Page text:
Before I started writing these geodesy scripts, I assumed a lat/long point was a lat/long point, and that was it. Since then, I have discovered that – if you’re being accurate – you need to know what datum you are working within.
In the UK, a latitude/longitude point in WGS84 (as generally used by GPS systems or any world-wide reference system) can be over 100 metres from the same latitude/longitude point in OSGB36 (as used in all Ordnance Survey mapping). The exact difference varies according to location. If you are using Vincenty formulae for calculating distances between points on an ellipsoidal model of the earth, these differences can become relevant.
Note: this is why the Greenwich Meridian shows up about 100 metres from the 0° meridian on GPS units: try 51°28′39″N, 000°00′00″W as an OSGB36 point...
To convert between datums, a ‘Helmert transformation’ is used. The Ordnance Survey explain the details in section 6 (and the annexes) of their Guide to coordinate systems in Great Britain.
The procedure is:
- convert polar lat/long/height φ, λ, h to cartesian co-ordinates x, y, z (using the source ellipsoid parameters)
- apply 7-parameter Helmert transformation; this applies a 3-dimensional shift, rotation, and scale
- convert cartesian co-ordinates back to polar (using the destination ellipsoid parameters)
1 convert (geodetic) latitude/longitude to cartesian:
e² = (a²−b²) / a² | (eccentricity of source ellipsoid ) |
ν = a / √(1 − e² · sin²φ) | (transverse radius of curvature) |
x = (ν+h) · cosφ · cosλ | |
y = (ν+h) · cosφ · sinλ | |
z = ((1−e²)·ν + h) · sinφ |
2 apply Helmert transform
The Helmert transform is given by:
Hence:
x′ = t_{x} + (1+s) · x − r_{z} · y + r_{y} · z | |
y′ = t_{y} + r_{z} · x + (1+s) · y − r_{x} · z | |
z′ = t_{z} − r_{y} · x + r_{x} · y + (1+s) · z |
3 convert cartesian co-ordinates back to latitude/longitude
While the conversion from geodetic to cartesian is straightforward, converting cartesian to geodetic is a complicated problem.
There are a number of possible approaches: this uses Bowring’s 1985 method (The Accuracy of Geodetic Latitude and Height Equations – Survey Review Vol 28, 218, Oct 1985), which provides approximately μm precision on the earth's surface, in a concise formulation. If you have more demanding requirements, you could compare e.g. Fukushima (2006), Vermeille (2011), Karney (2012), and others.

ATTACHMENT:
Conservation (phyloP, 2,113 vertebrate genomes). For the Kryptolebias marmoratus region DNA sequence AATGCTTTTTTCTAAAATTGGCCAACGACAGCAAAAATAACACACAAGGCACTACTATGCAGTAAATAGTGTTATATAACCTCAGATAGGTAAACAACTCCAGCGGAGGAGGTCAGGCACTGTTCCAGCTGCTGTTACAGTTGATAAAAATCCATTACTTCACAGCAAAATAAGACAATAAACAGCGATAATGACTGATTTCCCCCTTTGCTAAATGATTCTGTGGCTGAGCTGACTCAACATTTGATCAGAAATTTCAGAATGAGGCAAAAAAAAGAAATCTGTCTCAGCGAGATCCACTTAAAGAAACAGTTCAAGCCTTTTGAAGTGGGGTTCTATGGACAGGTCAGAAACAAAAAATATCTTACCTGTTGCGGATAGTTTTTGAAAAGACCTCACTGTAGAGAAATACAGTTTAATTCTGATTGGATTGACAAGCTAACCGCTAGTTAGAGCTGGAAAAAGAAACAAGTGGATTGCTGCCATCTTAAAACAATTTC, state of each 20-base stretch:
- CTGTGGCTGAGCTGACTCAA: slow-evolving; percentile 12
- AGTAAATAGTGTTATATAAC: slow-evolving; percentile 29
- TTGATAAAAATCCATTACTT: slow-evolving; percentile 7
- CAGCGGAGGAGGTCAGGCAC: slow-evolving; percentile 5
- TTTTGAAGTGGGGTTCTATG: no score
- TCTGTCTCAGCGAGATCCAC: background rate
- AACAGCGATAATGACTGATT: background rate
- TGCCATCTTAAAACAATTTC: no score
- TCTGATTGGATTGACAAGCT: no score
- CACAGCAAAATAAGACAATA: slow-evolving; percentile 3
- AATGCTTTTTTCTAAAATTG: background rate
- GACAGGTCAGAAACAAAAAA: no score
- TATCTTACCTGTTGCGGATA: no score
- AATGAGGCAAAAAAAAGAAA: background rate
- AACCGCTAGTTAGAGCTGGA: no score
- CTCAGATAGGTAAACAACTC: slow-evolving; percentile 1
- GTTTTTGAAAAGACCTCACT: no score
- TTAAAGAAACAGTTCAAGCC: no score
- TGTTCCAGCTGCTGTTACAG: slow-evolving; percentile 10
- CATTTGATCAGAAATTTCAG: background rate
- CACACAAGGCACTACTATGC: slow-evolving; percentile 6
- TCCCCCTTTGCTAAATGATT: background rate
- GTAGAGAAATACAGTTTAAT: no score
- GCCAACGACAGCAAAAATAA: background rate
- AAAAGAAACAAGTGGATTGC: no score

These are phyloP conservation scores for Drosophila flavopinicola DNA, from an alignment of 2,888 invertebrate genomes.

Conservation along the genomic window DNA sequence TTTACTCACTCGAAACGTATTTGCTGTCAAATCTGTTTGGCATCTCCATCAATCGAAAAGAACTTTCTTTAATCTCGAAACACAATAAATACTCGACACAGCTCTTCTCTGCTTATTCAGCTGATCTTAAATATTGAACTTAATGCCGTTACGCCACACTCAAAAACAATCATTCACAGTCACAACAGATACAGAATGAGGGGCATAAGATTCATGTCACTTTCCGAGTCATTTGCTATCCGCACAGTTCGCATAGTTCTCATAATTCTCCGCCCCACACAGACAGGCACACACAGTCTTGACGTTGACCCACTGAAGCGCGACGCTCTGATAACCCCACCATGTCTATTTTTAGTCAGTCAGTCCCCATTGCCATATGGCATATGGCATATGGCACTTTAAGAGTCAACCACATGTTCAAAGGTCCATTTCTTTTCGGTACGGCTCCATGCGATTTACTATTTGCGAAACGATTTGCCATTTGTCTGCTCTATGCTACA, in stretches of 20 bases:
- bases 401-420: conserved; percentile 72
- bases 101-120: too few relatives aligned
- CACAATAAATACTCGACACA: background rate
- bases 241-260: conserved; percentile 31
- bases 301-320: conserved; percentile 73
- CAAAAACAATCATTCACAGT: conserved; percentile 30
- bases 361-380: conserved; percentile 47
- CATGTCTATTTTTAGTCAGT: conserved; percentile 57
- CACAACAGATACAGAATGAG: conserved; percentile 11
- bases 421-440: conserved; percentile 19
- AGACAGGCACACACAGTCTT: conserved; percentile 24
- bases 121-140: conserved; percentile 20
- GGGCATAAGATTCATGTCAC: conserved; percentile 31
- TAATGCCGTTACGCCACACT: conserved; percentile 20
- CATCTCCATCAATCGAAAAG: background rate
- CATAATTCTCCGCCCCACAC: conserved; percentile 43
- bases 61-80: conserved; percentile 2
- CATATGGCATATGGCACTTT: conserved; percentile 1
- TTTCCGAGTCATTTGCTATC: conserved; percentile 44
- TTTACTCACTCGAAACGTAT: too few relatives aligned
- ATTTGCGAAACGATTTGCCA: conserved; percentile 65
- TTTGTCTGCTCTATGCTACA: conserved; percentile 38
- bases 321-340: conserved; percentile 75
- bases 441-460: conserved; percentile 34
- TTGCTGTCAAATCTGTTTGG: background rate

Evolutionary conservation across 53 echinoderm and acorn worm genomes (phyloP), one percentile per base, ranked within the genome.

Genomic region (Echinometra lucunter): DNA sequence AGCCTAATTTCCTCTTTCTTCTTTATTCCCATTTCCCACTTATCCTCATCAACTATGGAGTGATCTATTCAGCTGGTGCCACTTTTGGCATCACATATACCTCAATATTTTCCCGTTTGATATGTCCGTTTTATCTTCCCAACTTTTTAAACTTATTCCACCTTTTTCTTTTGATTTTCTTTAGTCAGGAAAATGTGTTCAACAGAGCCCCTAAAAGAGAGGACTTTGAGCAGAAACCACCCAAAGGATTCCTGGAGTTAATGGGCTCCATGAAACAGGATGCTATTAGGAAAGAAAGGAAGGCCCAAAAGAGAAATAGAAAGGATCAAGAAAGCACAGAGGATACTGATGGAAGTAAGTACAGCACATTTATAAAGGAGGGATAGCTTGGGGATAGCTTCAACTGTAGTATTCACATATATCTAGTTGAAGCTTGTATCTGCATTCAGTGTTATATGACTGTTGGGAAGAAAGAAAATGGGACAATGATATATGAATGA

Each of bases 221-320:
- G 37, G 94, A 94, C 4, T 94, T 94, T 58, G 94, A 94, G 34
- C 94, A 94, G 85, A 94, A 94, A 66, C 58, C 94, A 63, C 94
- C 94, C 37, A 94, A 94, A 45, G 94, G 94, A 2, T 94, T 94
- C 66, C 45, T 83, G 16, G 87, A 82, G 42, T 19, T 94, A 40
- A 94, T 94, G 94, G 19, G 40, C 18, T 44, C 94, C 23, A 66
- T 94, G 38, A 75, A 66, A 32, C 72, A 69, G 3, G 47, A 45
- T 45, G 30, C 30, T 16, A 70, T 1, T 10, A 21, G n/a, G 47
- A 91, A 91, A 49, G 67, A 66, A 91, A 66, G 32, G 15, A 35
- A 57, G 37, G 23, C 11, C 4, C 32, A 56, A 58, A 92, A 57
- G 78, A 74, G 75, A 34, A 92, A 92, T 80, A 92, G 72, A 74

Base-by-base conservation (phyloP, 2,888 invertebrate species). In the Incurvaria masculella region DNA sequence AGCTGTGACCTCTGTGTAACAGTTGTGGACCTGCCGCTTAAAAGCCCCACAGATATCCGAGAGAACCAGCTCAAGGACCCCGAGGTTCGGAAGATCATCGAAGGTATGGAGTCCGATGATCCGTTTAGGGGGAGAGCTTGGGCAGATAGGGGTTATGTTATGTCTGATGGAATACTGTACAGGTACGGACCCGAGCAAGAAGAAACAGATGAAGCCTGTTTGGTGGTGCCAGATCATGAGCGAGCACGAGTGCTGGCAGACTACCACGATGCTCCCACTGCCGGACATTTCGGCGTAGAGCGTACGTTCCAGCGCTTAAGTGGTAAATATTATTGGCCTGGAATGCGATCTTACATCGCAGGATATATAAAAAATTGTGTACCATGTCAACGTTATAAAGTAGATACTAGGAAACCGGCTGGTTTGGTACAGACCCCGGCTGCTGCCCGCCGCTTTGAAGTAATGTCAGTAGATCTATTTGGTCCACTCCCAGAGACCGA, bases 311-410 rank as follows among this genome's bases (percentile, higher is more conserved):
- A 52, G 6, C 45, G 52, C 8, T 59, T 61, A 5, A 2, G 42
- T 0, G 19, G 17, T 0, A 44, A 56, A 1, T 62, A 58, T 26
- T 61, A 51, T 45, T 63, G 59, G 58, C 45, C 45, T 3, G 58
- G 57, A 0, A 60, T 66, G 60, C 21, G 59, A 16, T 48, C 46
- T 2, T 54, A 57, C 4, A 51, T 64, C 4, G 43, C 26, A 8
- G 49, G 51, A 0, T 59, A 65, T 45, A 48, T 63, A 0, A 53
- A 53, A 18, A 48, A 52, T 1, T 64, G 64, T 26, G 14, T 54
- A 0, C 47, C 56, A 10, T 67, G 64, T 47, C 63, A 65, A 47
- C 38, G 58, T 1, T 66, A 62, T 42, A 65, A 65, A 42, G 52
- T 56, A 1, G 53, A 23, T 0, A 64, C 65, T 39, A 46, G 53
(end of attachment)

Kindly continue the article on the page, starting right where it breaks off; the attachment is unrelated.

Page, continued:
e² = (a²−b²) / a² | (1^{st} eccentricity of ellipsoid) |
ε² = (a²−b²) / b² | (2^{nd} eccentricity of ellipsoid) |
ν = a · √(1 − e² · sin²φ) | (length of normal terminated by minor axis) |
p = √(x² + y²) | |
R = √(p² + z²) | |
tanu = (b·z)/(a·p) · (1 + ε² · b/R) | (17) |
tanφ = (z + ε²·b·sin³u) / (p − e²·a·cos³u) | (18) |
tanλ = y / x | |
h = p·cosφ + z·sinφ − a²/ν | (7) |
The Ordnance Survey say a single Helmert transformation is accurate to within about 4–5 metres (between WGS84 and OSGB36) – for greater accuracy, a ‘rubber-sheet’ style transformation, which takes into account distortions in the ‘terrestrial reference frame’ (TRF), must be used: if you’re learning anything from this page, you don’t want even to think of going there...
For other scripts for calculating distances, bearings, etc between latitude/longitude points, see my Lat/Long page. I have also done a script for converting between (OSGB36) lat/long and OS grid references.
See below for the JavaScript source code, also available on GitHub. Note I use Greek letters in variables representing maths symbols conventionally presented as Greek letters: I value the great benefit in legibility over the minor inconvenience in typing.
With its untyped C-style syntax, JavaScript reads remarkably close to pseudo-code: exposing the algorithms with a minimum of syntactic distractions. These functions should be simple to translate into other languages if required, though the object literal notation (used for ellipsoid & transform parameters) is particularly concise in JavaScript.
I have extended base JavaScript object prototypes with trim(), toRadians(), and toDegrees() methods: I don’t see great likelihood of conflicts; trim() is now in the language, and degree/radian conversion is ubiquitous.
I offer these scripts for free use and adaptation to balance my debt to the open-source info-verse. You are welcome to re-use these scripts [under an MIT licence, without any warranty express or implied] provided solely that you retain my copyright notice and a link to this page.
If you would like to show your appreciation and support continued development of these scripts, I would most gratefully accept donations.
If you need any advice or development work done, I am available for consultancy.
If you have any queries or find any problems, contact me at ku.oc.epyt-elbavom@oeg-stpircs.
© 2006-2014 Chris Veness